In May 1-7 issue
By Greg Wells
Times Journal Managing EditorABOVE: Crews maneuvered two huge spans of a new bridge into place at the site of a new bridge under construction on the rebuild of French Valley Road (Ky. 3280).
RUSSELL SPRINGS - Roadwork is progressing in Russell County, as the Commonwealth's transportation department is moving ahead with two high-profile projects.
The resurfacing of the Cumberland Parkway from the Russell Springs exit eastward to near the Pulaski County line is fully underway.
Milling (removal of the highway surface) in the right lane of the west-bound Cumberland Parkway is completed. Paving was nearly finished in that single lane this week.
Milling was underway on the right lane of the east-bound lanes as well.
Officials at the Kentucky Transportation Cabinet said the parkway project will cost just over $6.7 million.
Both east- and west-bound Parkway travel is reduced to single lanes, with lower speed limits and corresponding higher fines for speeding in a work area, from the Russell Springs exit to within a few miles of the Pulaski County line.
The Parkway west of the Russell Springs exit was resurfaced last summer.
That work is expected to be completed by August this year.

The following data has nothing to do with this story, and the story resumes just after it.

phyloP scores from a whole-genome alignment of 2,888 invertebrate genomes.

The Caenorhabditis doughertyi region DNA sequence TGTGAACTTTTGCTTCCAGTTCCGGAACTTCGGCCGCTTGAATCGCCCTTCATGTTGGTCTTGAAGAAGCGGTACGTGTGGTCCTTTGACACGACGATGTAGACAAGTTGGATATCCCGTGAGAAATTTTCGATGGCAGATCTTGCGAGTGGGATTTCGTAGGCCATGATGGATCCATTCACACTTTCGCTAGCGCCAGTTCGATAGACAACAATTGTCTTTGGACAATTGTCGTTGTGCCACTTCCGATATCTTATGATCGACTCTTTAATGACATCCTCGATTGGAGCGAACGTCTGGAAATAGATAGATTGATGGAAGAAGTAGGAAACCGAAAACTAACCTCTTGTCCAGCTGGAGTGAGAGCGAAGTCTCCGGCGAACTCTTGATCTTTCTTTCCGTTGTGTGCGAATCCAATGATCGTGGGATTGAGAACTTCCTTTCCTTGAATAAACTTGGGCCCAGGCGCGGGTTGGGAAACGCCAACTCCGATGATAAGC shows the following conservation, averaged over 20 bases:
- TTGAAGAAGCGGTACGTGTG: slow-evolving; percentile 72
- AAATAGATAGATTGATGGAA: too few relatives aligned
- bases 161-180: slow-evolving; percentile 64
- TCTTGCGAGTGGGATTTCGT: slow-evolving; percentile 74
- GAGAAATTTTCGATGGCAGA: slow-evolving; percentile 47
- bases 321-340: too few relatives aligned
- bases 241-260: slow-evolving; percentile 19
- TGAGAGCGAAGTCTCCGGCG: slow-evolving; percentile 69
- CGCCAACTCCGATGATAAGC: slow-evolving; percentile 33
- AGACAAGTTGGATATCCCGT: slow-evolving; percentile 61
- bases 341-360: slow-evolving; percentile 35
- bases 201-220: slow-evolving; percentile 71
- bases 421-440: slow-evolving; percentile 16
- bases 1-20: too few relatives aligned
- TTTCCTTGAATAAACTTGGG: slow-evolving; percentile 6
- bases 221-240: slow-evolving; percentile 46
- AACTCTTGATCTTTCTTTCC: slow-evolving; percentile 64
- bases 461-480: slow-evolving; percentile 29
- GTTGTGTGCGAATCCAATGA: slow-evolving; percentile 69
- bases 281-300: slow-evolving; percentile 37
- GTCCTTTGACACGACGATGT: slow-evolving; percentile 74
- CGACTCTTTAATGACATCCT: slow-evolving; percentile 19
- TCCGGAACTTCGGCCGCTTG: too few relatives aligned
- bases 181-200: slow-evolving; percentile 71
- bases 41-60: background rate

There wasn't a completion date available for the re-alignment of French Valley Road this week. Earth-moving began last year on that project.
The $7.48 million for this project will straighten the road, which passes by the county's newest industrial park.
An appropriation was announced at the last school board meeting that would be used to align the main entrance to the middle and high schools with French Valley, as it will be slightly further south along U.S. 127.
This week six pre-stressed concrete girders were placed on a new bridge being constructed for the newly straightened road.
The new span is 143-feet long and each of the girders was lifted into place by two cranes working together.
The trucks transporting the mammoth 140,000 pound concrete beams were also two units working together.
As the front of the beam rested on one trailer directly behind the truck there was another trailer strapped to the far end of the beam.
As the tractor trailer combinations had to turn off U.S. 127 and then navigate the s-turns along the present path of the road the rear trailer used hydraulics, controlled by the driver in the cab over 140-feet away, to steer the rear through the bends.